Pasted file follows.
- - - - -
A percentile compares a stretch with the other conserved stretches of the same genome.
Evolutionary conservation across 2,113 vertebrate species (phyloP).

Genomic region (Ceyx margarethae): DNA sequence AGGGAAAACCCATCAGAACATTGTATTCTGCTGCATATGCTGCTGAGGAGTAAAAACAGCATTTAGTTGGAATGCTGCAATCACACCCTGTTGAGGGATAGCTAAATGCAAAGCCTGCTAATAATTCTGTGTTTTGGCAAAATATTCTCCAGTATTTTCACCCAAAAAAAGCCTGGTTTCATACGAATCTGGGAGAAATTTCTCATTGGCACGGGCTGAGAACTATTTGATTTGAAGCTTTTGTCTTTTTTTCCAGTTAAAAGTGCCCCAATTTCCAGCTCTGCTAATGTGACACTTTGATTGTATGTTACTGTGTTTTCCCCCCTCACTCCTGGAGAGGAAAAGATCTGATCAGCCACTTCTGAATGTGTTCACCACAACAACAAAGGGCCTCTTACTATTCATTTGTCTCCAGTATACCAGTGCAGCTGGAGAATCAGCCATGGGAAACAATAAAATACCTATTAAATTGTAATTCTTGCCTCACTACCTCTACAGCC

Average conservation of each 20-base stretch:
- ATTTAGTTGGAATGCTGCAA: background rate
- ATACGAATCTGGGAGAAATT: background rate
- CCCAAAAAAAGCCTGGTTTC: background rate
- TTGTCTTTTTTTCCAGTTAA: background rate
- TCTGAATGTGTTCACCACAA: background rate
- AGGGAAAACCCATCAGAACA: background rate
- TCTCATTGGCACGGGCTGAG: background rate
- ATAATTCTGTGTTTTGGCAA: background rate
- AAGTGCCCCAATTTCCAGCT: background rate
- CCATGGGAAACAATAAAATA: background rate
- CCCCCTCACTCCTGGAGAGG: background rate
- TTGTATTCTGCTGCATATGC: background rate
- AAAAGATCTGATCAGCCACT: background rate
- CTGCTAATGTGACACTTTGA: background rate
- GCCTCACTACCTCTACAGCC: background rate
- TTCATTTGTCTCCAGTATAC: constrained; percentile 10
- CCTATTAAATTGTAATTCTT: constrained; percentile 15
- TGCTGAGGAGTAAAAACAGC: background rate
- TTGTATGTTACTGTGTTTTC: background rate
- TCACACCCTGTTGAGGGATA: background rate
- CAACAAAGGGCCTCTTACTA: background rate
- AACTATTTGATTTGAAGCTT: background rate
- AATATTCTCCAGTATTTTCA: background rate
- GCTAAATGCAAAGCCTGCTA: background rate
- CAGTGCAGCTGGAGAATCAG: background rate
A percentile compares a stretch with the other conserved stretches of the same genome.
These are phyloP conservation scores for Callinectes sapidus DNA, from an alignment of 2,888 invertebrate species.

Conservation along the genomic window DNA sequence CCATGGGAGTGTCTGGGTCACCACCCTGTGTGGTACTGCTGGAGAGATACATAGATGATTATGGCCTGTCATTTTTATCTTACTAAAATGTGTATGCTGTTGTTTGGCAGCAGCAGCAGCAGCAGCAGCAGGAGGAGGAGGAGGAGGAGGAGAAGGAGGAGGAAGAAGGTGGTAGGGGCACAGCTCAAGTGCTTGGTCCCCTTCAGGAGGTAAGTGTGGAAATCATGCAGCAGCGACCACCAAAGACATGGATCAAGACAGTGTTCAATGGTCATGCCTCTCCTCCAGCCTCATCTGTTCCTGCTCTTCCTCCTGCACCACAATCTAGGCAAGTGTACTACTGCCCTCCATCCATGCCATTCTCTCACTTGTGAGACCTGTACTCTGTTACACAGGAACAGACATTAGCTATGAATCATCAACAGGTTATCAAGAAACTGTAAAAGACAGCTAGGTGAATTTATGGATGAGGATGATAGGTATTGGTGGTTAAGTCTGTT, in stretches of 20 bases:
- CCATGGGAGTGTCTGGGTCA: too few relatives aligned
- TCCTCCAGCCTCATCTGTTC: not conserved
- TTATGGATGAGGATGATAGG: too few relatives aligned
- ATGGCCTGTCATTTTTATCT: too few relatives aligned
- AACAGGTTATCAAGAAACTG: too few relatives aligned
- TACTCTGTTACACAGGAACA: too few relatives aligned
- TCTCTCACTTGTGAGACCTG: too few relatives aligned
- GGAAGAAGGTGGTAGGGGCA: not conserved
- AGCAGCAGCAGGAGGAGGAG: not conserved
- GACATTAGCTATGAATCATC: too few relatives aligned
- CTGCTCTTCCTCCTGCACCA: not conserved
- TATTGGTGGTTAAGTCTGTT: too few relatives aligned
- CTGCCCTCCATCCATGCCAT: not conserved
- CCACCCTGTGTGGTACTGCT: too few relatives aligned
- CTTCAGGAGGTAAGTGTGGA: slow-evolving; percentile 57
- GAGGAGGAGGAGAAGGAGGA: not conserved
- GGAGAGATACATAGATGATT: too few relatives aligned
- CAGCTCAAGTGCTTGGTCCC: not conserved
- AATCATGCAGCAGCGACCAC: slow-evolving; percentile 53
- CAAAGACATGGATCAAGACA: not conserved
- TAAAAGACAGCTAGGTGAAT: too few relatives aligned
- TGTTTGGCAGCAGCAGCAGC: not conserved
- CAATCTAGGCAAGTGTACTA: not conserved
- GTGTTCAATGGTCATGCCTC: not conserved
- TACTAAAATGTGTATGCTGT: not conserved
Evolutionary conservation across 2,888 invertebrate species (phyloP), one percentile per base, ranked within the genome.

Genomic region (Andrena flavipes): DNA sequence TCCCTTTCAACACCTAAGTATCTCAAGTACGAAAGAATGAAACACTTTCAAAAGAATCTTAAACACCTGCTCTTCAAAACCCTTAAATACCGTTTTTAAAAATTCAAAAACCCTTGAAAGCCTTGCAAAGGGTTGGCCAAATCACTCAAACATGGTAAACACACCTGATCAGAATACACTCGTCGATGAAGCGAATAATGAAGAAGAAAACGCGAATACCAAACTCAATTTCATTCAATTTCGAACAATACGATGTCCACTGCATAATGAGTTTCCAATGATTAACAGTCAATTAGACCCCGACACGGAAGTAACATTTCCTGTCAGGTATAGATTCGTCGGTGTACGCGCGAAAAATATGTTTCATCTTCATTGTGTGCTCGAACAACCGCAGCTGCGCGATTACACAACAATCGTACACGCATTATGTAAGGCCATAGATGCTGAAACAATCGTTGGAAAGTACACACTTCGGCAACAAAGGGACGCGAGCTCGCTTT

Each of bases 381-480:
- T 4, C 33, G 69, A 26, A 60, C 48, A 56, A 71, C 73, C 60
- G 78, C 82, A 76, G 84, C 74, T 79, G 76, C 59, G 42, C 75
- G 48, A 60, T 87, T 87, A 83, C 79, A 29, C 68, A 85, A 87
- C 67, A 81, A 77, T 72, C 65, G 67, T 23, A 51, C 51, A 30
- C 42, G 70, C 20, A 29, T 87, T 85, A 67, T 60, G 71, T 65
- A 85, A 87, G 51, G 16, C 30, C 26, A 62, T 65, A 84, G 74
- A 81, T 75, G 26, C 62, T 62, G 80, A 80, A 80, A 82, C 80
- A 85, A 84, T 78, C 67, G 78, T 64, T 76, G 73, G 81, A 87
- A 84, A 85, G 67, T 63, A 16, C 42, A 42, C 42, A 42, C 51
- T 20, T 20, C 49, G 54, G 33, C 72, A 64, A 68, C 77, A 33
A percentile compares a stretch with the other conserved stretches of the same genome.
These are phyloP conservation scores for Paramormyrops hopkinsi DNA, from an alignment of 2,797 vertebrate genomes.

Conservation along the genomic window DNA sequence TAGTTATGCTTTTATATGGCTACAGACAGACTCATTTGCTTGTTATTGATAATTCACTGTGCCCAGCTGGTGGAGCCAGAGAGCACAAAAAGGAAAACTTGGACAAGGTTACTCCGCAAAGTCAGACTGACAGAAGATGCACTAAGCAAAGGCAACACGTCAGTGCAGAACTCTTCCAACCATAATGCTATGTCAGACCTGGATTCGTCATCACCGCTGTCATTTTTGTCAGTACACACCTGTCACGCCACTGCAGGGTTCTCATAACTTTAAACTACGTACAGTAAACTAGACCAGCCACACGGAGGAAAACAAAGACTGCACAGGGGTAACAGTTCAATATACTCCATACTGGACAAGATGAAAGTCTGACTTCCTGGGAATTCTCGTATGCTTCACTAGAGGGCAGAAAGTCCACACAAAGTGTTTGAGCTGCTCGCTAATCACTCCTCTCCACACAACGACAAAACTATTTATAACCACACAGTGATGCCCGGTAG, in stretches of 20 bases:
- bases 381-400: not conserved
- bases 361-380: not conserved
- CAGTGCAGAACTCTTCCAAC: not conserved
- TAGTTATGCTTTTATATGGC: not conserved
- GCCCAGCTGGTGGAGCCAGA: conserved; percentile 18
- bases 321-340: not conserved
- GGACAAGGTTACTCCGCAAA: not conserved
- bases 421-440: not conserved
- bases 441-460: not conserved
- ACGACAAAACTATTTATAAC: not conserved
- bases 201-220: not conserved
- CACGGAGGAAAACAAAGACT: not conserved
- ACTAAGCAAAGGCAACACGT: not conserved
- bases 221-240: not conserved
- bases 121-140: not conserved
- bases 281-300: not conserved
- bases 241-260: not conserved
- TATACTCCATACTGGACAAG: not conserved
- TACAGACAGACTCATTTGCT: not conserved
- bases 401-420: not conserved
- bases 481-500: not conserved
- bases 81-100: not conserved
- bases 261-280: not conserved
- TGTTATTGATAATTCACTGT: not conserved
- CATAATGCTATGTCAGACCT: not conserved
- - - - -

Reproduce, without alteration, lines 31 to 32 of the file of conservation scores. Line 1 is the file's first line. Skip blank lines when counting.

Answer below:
These are phyloP conservation scores for Callinectes sapidus DNA, from an alignment of 2,888 invertebrate species.

Conservation along the genomic window DNA sequence CCATGGGAGTGTCTGGGTCACCACCCTGTGTGGTACTGCTGGAGAGATACATAGATGATTATGGCCTGTCATTTTTATCTTACTAAAATGTGTATGCTGTTGTTTGGCAGCAGCAGCAGCAGCAGCAGCAGGAGGAGGAGGAGGAGGAGGAGAAGGAGGAGGAAGAAGGTGGTAGGGGCACAGCTCAAGTGCTTGGTCCCCTTCAGGAGGTAAGTGTGGAAATCATGCAGCAGCGACCACCAAAGACATGGATCAAGACAGTGTTCAATGGTCATGCCTCTCCTCCAGCCTCATCTGTTCCTGCTCTTCCTCCTGCACCACAATCTAGGCAAGTGTACTACTGCCCTCCATCCATGCCATTCTCTCACTTGTGAGACCTGTACTCTGTTACACAGGAACAGACATTAGCTATGAATCATCAACAGGTTATCAAGAAACTGTAAAAGACAGCTAGGTGAATTTATGGATGAGGATGATAGGTATTGGTGGTTAAGTCTGTT, in stretches of 20 bases: